(With thanks to Oliver Holtaway for the heads-up.)

The top of a beer can.

Bryan ‘The Beer Viking’ Betts has written about the unsexy key to the rise of craft beer in cans: improvements in production line and packaging technology. It draws up on his experience writing for the engineering trade press:

[It] was really only big-brand beers – and very often, cheap brands at that – that were sold in cans back in 2013, and the biggest reason was labelling… [By 2015] things were changing. You had multiple suppliers offering much smaller canning machines, both manual and semi-automatic, which is where the engineering interest came in. You could even get hand-operated can seamers to seal a lid on – these were picked up by some brew clubs and self-brew shops, and are the ancestors of the crowler machines you see in some bars today… But the problem was still labelling. Sticky labels were an obvious option, but they needed a dry surface… As time went by, potential solutions appeared. Cans could be dried more easily, sticky labels were more tolerant, labelling machinery got better, so even quite short runs could be canned and labelled. Label quality advanced hugely too, so you could have embossed or textured labels, or labels with cut-outs.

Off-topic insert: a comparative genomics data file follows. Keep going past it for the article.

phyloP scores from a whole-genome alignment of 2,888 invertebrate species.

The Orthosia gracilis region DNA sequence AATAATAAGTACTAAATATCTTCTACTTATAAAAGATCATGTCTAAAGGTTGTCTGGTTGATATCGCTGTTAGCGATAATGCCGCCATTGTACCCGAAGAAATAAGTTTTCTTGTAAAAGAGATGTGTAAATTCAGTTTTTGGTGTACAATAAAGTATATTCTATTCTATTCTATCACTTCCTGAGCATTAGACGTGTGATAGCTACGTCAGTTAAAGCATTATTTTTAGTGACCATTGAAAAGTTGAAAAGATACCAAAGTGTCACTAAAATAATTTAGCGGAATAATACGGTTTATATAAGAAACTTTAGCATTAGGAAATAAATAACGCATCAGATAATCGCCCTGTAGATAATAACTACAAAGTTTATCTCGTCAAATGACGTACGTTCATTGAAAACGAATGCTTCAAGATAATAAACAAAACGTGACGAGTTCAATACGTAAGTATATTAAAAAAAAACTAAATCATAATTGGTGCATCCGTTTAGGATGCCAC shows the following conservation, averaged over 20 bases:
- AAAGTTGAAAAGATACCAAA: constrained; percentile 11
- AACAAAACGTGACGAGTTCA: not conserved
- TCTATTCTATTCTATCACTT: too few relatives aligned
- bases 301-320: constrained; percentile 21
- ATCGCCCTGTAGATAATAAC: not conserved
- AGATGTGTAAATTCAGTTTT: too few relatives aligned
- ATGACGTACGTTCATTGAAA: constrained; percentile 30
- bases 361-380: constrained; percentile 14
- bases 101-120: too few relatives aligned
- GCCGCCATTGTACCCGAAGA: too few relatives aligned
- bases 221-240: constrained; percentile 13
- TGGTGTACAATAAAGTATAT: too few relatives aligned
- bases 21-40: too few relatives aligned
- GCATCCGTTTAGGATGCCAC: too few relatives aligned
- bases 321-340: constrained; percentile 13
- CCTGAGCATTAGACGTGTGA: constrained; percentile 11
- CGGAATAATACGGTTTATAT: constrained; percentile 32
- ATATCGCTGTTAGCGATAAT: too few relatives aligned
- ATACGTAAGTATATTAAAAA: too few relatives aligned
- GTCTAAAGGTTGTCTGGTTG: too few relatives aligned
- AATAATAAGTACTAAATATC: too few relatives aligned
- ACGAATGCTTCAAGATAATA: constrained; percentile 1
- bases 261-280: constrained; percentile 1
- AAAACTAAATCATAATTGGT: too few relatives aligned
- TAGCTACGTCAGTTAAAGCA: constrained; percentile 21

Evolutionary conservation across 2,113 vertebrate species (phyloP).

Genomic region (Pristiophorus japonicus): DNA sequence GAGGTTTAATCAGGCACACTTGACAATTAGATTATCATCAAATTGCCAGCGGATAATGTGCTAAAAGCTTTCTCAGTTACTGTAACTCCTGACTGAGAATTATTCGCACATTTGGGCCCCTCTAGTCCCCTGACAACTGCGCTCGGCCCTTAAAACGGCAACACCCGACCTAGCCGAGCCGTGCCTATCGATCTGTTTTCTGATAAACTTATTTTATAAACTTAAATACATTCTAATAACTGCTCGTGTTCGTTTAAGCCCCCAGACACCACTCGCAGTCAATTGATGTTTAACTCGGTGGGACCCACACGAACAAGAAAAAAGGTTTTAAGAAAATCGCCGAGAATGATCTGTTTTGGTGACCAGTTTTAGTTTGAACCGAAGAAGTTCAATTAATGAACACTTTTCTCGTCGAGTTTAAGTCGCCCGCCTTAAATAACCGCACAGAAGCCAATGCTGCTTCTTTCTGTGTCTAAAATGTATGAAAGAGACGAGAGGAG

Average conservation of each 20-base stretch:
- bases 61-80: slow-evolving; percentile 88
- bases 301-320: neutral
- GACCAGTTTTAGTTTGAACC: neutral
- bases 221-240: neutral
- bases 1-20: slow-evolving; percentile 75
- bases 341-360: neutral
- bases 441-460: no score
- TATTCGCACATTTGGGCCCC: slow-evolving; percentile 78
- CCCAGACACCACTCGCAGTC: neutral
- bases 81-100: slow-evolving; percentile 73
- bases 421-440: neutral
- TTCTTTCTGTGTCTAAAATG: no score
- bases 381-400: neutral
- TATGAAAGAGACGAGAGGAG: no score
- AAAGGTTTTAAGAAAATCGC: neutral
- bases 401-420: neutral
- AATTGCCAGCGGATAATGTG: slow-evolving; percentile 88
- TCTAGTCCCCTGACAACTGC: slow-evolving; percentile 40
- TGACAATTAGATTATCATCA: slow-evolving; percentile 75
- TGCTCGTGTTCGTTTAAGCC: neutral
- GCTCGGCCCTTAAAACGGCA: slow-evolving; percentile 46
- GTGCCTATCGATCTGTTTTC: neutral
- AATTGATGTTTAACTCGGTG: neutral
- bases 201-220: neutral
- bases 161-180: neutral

We used to put a Tweet here at the end – something that especially amused or intrigued us. We’ve stopped doing that because it doesn’t seem fair to prioritise Twitter when there are so many other social media platforms emerging.

We don’t know what’s going on with social media now. In a post this week Jeff Alworth tried to predict where things might be going. He suggested that we might be seeing a return to individuals making some effort to manage their own content feeds, rather than assuming it will be pumped their way through one or two channels where most people are obliged to hang out. 

With that in mind, we’d urge you to think about which voices or sources you’d miss if they stopped Tweeting (it’s on the cards for us, at some point) and:

  • sign up for their newsletters
  • add them to an RSS feed
  • follow them on other platforms where you’re active

It’s not the end of the world – none of this matters all that much – but it is worth thinking about.

For more good reading check out Stan Hieronymus’s round-up from Monday and Alan McLeod’s from Thursday.

One reply on “News, nuggets and longreads 8 July 2023: can the can”

Good advice on the future of finding beer writing. This is the first week I posted your URL to Threads. But don’t expect a flood of new readers as I have 12 followers there compared to 4500 at Twitter.